"PEANUTS!!" "CRACKER JACK!!" Baseball and football fans at San Diego Jack Murphy Stadium are often surprised when they turn to see who possesses the voice that reverberates from field level to the furthermost seats of general admission. The voice is so loud it can often be heard over television and radio broadcasts of stadium games. The source of this din comes from Aaron Barish, a 20-year-old who has been selling peanuts and other ballgame fare for the past five years. Barish holds a full-time job as a head vault teller at Bank of America, and he attends San Diego State University two nights a week as a business major. But his enthusiasm for his vending job and his love of baseball have made the stadium his second home and have won him several friends among the fans, especially the season ticket holders on field level, where he vends. Times staff writer Caroline Lemke interviewed Barish, and Dave Gatley photographed him.
In February of '83, a neighbor who worked down at the stadium told me they were hiring. She said I probably wouldn't get hired, but I went down anyway. The only question I was asked when I got hired was "Do you mind being out in front of all the people?" I said no. I loved baseball and I started vending and I've been addicted ever since.
I work baseball and football season, but for football I don't work outside. I don't care for the fans--it's not as fun a job. The baseball fans are lighter, they're out there to enjoy the game. They're not out for their team, kill, kill, kill. At Chargers games, people go out there and they drink a little bit. You're always in somebody's way at a Chargers game.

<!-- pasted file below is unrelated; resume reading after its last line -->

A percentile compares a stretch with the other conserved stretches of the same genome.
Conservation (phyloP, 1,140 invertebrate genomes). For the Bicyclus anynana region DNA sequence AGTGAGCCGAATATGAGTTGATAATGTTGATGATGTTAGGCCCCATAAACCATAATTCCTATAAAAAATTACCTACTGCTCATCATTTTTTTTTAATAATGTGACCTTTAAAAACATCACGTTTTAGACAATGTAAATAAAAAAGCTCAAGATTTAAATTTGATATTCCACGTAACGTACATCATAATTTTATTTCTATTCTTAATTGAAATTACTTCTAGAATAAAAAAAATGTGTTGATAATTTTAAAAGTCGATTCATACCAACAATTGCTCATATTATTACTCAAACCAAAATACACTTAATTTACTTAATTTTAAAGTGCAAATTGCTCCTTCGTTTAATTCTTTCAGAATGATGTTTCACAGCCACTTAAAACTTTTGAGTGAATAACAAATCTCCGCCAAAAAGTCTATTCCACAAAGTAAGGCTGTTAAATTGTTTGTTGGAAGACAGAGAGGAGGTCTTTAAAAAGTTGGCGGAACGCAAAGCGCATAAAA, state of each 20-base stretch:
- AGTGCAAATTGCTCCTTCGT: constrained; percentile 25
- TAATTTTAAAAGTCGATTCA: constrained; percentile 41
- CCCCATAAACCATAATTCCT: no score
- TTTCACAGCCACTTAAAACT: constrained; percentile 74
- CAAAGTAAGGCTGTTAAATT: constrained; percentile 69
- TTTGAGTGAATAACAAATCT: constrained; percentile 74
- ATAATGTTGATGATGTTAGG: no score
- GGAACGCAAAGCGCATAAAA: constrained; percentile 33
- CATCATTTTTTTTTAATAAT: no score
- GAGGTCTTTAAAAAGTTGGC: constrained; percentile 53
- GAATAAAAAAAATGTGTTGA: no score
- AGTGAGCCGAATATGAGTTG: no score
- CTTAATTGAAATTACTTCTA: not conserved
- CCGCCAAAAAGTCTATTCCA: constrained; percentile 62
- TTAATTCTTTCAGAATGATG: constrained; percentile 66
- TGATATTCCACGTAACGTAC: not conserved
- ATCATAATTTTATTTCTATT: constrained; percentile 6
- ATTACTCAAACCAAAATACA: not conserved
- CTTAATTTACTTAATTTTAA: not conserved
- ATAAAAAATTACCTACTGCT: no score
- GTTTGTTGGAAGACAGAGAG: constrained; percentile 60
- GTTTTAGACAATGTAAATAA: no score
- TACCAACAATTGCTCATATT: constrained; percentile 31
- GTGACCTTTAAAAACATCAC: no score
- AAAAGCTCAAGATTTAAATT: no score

If I did it for the money, I wouldn't be there. It's fun because you get to talk to people, and where I work down on field level you get to know people because they are mostly season ticket holders or mini-season ticket holders, or people from other teams. Their wives and family are down there. So I talk to them and get to see them all the time. Even on Friday nights when I have off from the bank, I go down to the game and I can't sit because I'm so used to walking around, so I'll go around and talk to my customers. It's fun to do that.
You have to not mind to get out in public and personally know the people. They see me, I'll be talking to somebody, and I'll say what I do and they say, "You're the loud guy?" And I say, "Oh, no!"
I'm out there to enjoy myself and also to make friends. And that's what I've done.
You've got to be unique. But to me, I like associating with people. I'll sell something, but I don't believe in jamming something down somebody's throat.
But being as loud as I am, when I'm loud, people look so I get their attention. Because I am a little short person, they don't expect it. They think I should be somebody who's big and got a belly to yell like that. But you don't want to be obnoxious. I've got a fan who doesn't like me to yell by him, because he says it bothers his ears. So by him I won't yell. There are a couple of people who don't like it, so I don't. But I know where they are and I know what days they come. One lady sits in Field (section) 32, and she's there on Wednesday, Friday and Sunday, so I don't yell over there.
The people are used to me because I've been down there for a while. People know when I'm coming. You can't make it easier. You want to service everybody, you want to see everybody. To me, they're my friends. They're not John Doe off the street that I'm selling to.
I love doing it. I wouldn't give it up. I work full time at the bank and it's not bad money, but I love the stadium. It's something you can't take away from me. If somebody offered me a full-time job where I would have to give up the stadium, I'd really have to think about it. Because it's a part of me that I'd miss. I'd have an empty place.